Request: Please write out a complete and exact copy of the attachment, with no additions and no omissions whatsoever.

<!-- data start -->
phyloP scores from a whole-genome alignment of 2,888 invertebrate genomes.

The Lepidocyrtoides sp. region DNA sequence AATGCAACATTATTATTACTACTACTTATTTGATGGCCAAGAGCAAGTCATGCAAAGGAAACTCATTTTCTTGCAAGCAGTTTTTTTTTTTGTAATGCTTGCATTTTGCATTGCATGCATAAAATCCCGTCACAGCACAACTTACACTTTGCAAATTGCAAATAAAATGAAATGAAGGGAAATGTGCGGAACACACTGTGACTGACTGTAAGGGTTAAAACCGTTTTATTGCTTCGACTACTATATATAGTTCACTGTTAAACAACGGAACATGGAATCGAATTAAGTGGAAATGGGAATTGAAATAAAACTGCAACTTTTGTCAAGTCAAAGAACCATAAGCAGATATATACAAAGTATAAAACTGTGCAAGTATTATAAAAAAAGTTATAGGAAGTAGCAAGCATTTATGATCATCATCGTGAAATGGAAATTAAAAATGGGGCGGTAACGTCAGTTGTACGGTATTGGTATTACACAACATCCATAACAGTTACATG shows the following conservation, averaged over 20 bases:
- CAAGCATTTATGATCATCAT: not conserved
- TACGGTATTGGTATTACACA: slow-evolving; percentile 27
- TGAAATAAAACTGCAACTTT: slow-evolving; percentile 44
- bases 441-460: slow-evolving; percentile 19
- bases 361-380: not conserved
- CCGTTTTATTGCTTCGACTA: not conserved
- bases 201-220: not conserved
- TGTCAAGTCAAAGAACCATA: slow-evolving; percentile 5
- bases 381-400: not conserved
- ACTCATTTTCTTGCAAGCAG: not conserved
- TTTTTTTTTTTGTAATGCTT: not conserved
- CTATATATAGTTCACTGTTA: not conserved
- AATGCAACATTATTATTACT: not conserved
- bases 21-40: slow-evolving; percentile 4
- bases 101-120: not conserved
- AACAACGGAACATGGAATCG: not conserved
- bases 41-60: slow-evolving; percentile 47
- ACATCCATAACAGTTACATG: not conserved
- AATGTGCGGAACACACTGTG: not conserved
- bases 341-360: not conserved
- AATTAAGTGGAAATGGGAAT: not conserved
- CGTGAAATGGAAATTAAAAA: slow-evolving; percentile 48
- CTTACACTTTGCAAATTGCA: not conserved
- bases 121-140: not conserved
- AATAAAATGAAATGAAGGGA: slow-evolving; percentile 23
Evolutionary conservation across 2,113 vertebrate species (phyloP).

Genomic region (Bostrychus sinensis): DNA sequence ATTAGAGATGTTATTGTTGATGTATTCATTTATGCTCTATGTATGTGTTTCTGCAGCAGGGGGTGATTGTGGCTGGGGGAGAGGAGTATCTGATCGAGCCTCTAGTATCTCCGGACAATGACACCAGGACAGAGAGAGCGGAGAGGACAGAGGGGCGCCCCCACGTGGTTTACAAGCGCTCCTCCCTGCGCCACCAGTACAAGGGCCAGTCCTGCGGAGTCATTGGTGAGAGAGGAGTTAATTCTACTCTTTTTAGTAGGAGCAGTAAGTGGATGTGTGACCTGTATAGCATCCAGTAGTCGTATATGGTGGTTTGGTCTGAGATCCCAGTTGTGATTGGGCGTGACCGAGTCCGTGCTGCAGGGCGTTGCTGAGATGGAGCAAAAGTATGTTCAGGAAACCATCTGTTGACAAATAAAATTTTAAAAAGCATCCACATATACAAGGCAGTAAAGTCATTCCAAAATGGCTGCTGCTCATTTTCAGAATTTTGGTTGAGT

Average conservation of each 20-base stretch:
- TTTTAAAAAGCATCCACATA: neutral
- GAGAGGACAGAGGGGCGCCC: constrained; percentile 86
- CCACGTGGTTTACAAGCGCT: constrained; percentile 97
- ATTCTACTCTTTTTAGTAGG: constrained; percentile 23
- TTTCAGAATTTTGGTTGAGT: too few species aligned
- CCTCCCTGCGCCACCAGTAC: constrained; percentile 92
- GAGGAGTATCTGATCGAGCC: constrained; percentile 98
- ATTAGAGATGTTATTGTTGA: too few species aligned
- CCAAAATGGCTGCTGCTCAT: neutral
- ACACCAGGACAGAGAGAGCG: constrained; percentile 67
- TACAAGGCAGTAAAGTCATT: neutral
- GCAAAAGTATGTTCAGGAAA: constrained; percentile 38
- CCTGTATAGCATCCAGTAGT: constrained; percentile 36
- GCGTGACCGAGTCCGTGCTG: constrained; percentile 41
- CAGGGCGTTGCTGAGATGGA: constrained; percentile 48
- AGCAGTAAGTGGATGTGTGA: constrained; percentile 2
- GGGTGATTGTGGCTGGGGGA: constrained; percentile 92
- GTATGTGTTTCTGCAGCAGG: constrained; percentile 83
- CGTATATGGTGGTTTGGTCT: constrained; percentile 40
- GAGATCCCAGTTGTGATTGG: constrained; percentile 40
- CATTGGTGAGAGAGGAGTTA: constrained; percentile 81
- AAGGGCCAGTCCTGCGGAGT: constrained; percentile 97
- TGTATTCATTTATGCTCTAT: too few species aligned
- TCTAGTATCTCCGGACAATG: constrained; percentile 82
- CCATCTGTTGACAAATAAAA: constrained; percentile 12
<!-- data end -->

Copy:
phyloP scores from a whole-genome alignment of 2,888 invertebrate genomes.

The Lepidocyrtoides sp. region DNA sequence AATGCAACATTATTATTACTACTACTTATTTGATGGCCAAGAGCAAGTCATGCAAAGGAAACTCATTTTCTTGCAAGCAGTTTTTTTTTTTGTAATGCTTGCATTTTGCATTGCATGCATAAAATCCCGTCACAGCACAACTTACACTTTGCAAATTGCAAATAAAATGAAATGAAGGGAAATGTGCGGAACACACTGTGACTGACTGTAAGGGTTAAAACCGTTTTATTGCTTCGACTACTATATATAGTTCACTGTTAAACAACGGAACATGGAATCGAATTAAGTGGAAATGGGAATTGAAATAAAACTGCAACTTTTGTCAAGTCAAAGAACCATAAGCAGATATATACAAAGTATAAAACTGTGCAAGTATTATAAAAAAAGTTATAGGAAGTAGCAAGCATTTATGATCATCATCGTGAAATGGAAATTAAAAATGGGGCGGTAACGTCAGTTGTACGGTATTGGTATTACACAACATCCATAACAGTTACATG shows the following conservation, averaged over 20 bases:
- CAAGCATTTATGATCATCAT: not conserved
- TACGGTATTGGTATTACACA: slow-evolving; percentile 27
- TGAAATAAAACTGCAACTTT: slow-evolving; percentile 44
- bases 441-460: slow-evolving; percentile 19
- bases 361-380: not conserved
- CCGTTTTATTGCTTCGACTA: not conserved
- bases 201-220: not conserved
- TGTCAAGTCAAAGAACCATA: slow-evolving; percentile 5
- bases 381-400: not conserved
- ACTCATTTTCTTGCAAGCAG: not conserved
- TTTTTTTTTTTGTAATGCTT: not conserved
- CTATATATAGTTCACTGTTA: not conserved
- AATGCAACATTATTATTACT: not conserved
- bases 21-40: slow-evolving; percentile 4
- bases 101-120: not conserved
- AACAACGGAACATGGAATCG: not conserved
- bases 41-60: slow-evolving; percentile 47
- ACATCCATAACAGTTACATG: not conserved
- AATGTGCGGAACACACTGTG: not conserved
- bases 341-360: not conserved
- AATTAAGTGGAAATGGGAAT: not conserved
- CGTGAAATGGAAATTAAAAA: slow-evolving; percentile 48
- CTTACACTTTGCAAATTGCA: not conserved
- bases 121-140: not conserved
- AATAAAATGAAATGAAGGGA: slow-evolving; percentile 23
Evolutionary conservation across 2,113 vertebrate species (phyloP).

Genomic region (Bostrychus sinensis): DNA sequence ATTAGAGATGTTATTGTTGATGTATTCATTTATGCTCTATGTATGTGTTTCTGCAGCAGGGGGTGATTGTGGCTGGGGGAGAGGAGTATCTGATCGAGCCTCTAGTATCTCCGGACAATGACACCAGGACAGAGAGAGCGGAGAGGACAGAGGGGCGCCCCCACGTGGTTTACAAGCGCTCCTCCCTGCGCCACCAGTACAAGGGCCAGTCCTGCGGAGTCATTGGTGAGAGAGGAGTTAATTCTACTCTTTTTAGTAGGAGCAGTAAGTGGATGTGTGACCTGTATAGCATCCAGTAGTCGTATATGGTGGTTTGGTCTGAGATCCCAGTTGTGATTGGGCGTGACCGAGTCCGTGCTGCAGGGCGTTGCTGAGATGGAGCAAAAGTATGTTCAGGAAACCATCTGTTGACAAATAAAATTTTAAAAAGCATCCACATATACAAGGCAGTAAAGTCATTCCAAAATGGCTGCTGCTCATTTTCAGAATTTTGGTTGAGT

Average conservation of each 20-base stretch:
- TTTTAAAAAGCATCCACATA: neutral
- GAGAGGACAGAGGGGCGCCC: constrained; percentile 86
- CCACGTGGTTTACAAGCGCT: constrained; percentile 97
- ATTCTACTCTTTTTAGTAGG: constrained; percentile 23
- TTTCAGAATTTTGGTTGAGT: too few species aligned
- CCTCCCTGCGCCACCAGTAC: constrained; percentile 92
- GAGGAGTATCTGATCGAGCC: constrained; percentile 98
- ATTAGAGATGTTATTGTTGA: too few species aligned
- CCAAAATGGCTGCTGCTCAT: neutral
- ACACCAGGACAGAGAGAGCG: constrained; percentile 67
- TACAAGGCAGTAAAGTCATT: neutral
- GCAAAAGTATGTTCAGGAAA: constrained; percentile 38
- CCTGTATAGCATCCAGTAGT: constrained; percentile 36
- GCGTGACCGAGTCCGTGCTG: constrained; percentile 41
- CAGGGCGTTGCTGAGATGGA: constrained; percentile 48
- AGCAGTAAGTGGATGTGTGA: constrained; percentile 2
- GGGTGATTGTGGCTGGGGGA: constrained; percentile 92
- GTATGTGTTTCTGCAGCAGG: constrained; percentile 83
- CGTATATGGTGGTTTGGTCT: constrained; percentile 40
- GAGATCCCAGTTGTGATTGG: constrained; percentile 40
- CATTGGTGAGAGAGGAGTTA: constrained; percentile 81
- AAGGGCCAGTCCTGCGGAGT: constrained; percentile 97
- TGTATTCATTTATGCTCTAT: too few species aligned
- TCTAGTATCTCCGGACAATG: constrained; percentile 82
- CCATCTGTTGACAAATAAAA: constrained; percentile 12